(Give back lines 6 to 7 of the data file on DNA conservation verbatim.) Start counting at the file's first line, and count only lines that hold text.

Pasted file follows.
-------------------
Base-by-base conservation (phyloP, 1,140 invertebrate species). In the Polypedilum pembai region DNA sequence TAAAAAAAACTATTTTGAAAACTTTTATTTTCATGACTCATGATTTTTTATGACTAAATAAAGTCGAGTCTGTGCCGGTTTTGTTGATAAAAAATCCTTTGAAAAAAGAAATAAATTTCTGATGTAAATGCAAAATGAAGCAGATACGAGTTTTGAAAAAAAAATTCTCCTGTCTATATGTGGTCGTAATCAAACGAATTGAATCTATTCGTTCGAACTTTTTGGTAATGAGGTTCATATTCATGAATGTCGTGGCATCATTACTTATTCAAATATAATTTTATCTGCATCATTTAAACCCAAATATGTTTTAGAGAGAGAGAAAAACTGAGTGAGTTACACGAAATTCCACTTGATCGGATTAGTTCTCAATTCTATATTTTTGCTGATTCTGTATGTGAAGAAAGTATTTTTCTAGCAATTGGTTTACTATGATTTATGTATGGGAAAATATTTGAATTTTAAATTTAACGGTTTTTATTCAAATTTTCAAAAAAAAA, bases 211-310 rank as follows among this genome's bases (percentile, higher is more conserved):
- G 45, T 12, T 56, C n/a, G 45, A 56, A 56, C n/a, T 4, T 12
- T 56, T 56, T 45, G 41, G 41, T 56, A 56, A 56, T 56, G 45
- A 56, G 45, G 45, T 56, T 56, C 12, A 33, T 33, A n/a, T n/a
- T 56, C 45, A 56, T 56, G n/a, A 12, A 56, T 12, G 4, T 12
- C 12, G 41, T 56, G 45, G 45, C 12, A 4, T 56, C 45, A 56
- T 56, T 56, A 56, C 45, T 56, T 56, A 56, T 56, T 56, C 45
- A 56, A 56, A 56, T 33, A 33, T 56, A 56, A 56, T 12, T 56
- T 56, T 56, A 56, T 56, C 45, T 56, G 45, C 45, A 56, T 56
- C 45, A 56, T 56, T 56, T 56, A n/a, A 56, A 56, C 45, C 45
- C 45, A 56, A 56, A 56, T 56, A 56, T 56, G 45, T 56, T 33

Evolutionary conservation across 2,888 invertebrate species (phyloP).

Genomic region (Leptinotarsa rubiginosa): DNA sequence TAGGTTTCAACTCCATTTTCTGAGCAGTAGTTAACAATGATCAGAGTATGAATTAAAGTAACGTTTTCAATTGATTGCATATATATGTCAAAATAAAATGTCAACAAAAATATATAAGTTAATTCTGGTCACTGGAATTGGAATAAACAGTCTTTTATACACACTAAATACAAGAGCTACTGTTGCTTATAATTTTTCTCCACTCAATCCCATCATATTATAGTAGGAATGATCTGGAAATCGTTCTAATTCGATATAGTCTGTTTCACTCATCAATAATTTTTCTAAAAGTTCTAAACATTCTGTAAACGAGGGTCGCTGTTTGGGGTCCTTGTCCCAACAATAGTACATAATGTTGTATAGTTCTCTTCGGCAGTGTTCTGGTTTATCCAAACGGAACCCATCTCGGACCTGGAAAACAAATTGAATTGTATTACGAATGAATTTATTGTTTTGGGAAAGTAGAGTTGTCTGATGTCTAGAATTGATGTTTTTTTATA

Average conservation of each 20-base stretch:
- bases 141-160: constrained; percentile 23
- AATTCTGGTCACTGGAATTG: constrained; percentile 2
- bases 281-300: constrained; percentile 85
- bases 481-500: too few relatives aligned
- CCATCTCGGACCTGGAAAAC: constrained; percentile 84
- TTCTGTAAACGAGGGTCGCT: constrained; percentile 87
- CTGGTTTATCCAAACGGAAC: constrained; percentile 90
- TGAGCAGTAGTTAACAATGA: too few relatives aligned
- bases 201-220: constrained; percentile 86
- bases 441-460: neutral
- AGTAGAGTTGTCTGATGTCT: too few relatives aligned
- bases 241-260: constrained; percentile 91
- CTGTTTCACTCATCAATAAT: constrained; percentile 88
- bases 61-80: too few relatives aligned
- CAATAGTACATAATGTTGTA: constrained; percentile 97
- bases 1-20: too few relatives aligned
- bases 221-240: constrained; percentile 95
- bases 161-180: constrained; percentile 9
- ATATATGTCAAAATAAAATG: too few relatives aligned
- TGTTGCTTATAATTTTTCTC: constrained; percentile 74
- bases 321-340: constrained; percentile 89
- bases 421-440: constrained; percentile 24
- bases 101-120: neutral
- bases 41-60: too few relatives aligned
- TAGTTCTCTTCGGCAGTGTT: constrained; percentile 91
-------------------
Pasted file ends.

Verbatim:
- C 12, G 41, T 56, G 45, G 45, C 12, A 4, T 56, C 45, A 56
- T 56, T 56, A 56, C 45, T 56, T 56, A 56, T 56, T 56, C 45